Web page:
In Faith, Life and Spirituality



One of the most important and challenging passages in all of The Bible is contained in the Book of Matthew, Chapters 5, 6 and 7. Every sincere Christian is aware of this passage, or at least the general gist of it. It’s known as The Sermon On the Mount.

You can read is here:

Jesus’ most famous sermon starts with what we call the Beatitudes. You know …

“Blessed are the poor in spirit,
for theirs is the kingdom of heaven.

Blessed are those who mourn,
for they will be comforted.

Blessed are the meek,
for they will inherit the earth.” (Matthew 5:3-5)

The list of blessed-ares is followed by some chunks of teaching on a wide range of topics:

  • on being salt and light to the world,
  • on fulfillment of the law,
  • murder and hatred,
  • adultery and lust,
  • giving to the poor,
  • oaths,
  • not worrying about anything, especially our stuff,
  • not storing up treasure on earth,
  • judging others,
  • loving our enemies and much more.

What Jesus teaches is tough, uncompromising and, in many ways completely unrealistic and unachievable. I’m tempted to quote some passages here to prove it, but I’d rather you take the link above and read Jesus’ words for yourself. Go ahead! Take a few minutes and come back …

Just the first part of chapter 5 should leave us feeling completely out of our depth and inadequate. Is this what I have to do, Jesus? No way! I can’t do this!

It seems to me that, at this point, most Christians simply refuse to directly plot their lives in relationship to The Sermon On The Mount. It’s just too hard. We tend to simply allow ourselves to become numb to the words, or perhaps think of the passages as some sort of poetic imagery from Jesus. “Surely it isn’t to be taken literally,” we may argue. We think, hopefully, that Jesus is describing some holy ideal that is not actually required. A dangerous supposition.

True: In one way or another, as I compare myself to The Sermon On The Mount, I must realize that I can’t do this.


If I am a a disciple of Jesus, the Sermon On The Mount is a description of how I must act – how I should be. I must not ignore it and simply put it out of sight and mind. But, instead, I must recognize that it gives evidence that I have a human heart, infested with the disease of original human sin. And that I can’t do this! No matter how hard I try in my own strength, it’s impossible. In reality, I don’t want to live God’s way at all. I want to live my way. I want to be my own small “g” god and simply deny that I need the big “G” God to save me from… well, me! I must realize that everything in me is incapable of meeting the requirements of Jesus – the One I claim to follow.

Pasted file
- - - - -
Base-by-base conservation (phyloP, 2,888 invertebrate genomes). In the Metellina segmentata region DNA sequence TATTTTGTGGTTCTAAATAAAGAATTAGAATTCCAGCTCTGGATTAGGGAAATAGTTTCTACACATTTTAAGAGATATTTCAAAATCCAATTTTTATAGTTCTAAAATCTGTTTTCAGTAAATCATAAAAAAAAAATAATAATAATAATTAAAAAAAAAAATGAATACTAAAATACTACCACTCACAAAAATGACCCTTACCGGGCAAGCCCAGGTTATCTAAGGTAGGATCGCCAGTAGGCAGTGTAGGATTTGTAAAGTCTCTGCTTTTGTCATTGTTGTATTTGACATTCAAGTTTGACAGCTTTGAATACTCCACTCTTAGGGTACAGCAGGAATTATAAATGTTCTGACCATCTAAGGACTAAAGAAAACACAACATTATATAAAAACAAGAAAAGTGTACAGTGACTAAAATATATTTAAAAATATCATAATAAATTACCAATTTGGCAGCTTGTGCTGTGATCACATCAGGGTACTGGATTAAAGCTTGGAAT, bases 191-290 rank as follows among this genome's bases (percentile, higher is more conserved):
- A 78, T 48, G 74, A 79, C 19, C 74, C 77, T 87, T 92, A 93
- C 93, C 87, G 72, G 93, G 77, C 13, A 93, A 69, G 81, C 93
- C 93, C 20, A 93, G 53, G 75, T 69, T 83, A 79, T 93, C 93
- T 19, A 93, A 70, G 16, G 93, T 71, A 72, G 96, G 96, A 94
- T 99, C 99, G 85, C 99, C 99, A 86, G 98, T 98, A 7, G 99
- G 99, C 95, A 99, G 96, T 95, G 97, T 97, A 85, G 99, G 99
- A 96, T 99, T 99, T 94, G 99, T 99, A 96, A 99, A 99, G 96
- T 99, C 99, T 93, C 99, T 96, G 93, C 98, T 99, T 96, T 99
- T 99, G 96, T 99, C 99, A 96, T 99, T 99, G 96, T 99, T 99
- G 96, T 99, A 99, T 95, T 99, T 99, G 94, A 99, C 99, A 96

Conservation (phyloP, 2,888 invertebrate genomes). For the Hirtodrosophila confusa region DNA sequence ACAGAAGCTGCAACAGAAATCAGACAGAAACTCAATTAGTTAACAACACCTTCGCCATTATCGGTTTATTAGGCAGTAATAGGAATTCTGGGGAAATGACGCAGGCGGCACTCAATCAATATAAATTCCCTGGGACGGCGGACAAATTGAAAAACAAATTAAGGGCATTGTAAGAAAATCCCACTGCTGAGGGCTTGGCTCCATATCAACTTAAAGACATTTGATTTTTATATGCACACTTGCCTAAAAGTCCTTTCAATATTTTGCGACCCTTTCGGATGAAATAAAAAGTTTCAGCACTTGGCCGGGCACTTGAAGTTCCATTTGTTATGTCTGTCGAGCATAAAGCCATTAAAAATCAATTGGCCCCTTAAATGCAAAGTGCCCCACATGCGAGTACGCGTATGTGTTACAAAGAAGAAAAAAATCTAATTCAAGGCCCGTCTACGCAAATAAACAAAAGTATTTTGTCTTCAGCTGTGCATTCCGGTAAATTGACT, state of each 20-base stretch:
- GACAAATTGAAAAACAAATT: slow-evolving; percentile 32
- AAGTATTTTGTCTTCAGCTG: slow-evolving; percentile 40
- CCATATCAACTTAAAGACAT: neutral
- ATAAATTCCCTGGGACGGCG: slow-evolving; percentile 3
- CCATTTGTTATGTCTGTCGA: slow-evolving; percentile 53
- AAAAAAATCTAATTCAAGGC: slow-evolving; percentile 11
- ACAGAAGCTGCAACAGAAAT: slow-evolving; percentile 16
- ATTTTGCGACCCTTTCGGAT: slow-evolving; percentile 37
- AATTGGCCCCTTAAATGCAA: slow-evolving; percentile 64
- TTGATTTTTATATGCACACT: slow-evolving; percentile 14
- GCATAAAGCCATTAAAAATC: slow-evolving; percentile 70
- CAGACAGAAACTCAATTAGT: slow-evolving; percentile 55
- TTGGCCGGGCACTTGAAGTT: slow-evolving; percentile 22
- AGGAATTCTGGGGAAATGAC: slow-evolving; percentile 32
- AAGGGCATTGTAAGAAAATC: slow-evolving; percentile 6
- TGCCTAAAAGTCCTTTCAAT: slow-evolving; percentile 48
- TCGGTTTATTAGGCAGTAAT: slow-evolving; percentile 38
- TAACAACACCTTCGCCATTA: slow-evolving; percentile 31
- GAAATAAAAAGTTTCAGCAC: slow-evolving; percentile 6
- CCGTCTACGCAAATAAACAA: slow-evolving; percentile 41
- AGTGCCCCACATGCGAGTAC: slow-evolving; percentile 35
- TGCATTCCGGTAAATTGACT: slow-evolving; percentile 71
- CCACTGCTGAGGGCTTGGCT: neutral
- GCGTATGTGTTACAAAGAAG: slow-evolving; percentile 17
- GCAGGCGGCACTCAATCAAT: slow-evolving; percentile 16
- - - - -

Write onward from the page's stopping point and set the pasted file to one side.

The moment I accept the hopelessness of my situation, instead of just becoming numb to the Sermon On The Mount – or seeing it as some poetic gobbledygook from Jesus that he doesn’t really mean – I now see that I need a heart transplant. I need my sinful human heart to be surgically removed and replaced with a new heart that God gives me – His heart. And this is not just something that happened once when I was thirteen at a Christian summer camp. This heart transplant is what I need now! And in every moment. The Sermon on the Mount is not simply a list of rules for me to (not) keep. It is a light that shines on my own desperate need for God and His amazing, saving grace.

The reality that my conduct falls far short of the standards described in The Sermon On The Mount is evidence that I am still not completely “dead” to myself and alive only to Christ in me.  If it was, “no longer I that lives, but Christ that lives in me,” (Galatians 2:20) then The Sermon On The Mount would be true in me. Or, as Oswald Chambers (in a manner far more effective than I could, as always) puts it…

“The Sermon on the Mount is not some unattainable goal; it is a statement of what will happen in me when Jesus Christ has changed my nature by putting His own nature in me. Jesus Christ is the only One who can fulfill the Sermon on the Mount.”

It’s a pointless exercise for me to be striving to make myself a better or more acceptable disciple of Jesus in my own strength. This is not about trying harder. Only Jesus can make me His disciple. Oswald Chambers again …

“If we are to be disciples of Jesus, we must be made disciples supernaturally. And as long as we consciously maintain the determined purpose to be His disciples, we can be sure that we are not disciples.”

Nor does the pilgrimage of the disciple allow for a dulled conscience or complacency –  accepting a certain deficiency or short fall in me when compared to the standards set out so clearly in The Sermon On The Mount. Instead, in each and every moment of my life, I must surrender more completely. I must be more surrendered than I was in the moment before. I must surrender to Christ Jesus as Lord and Savior. He’s my only hope.

Please read Ozzie’s incredible “My Utmost For His Highest” devo that inspired this blogpost here:

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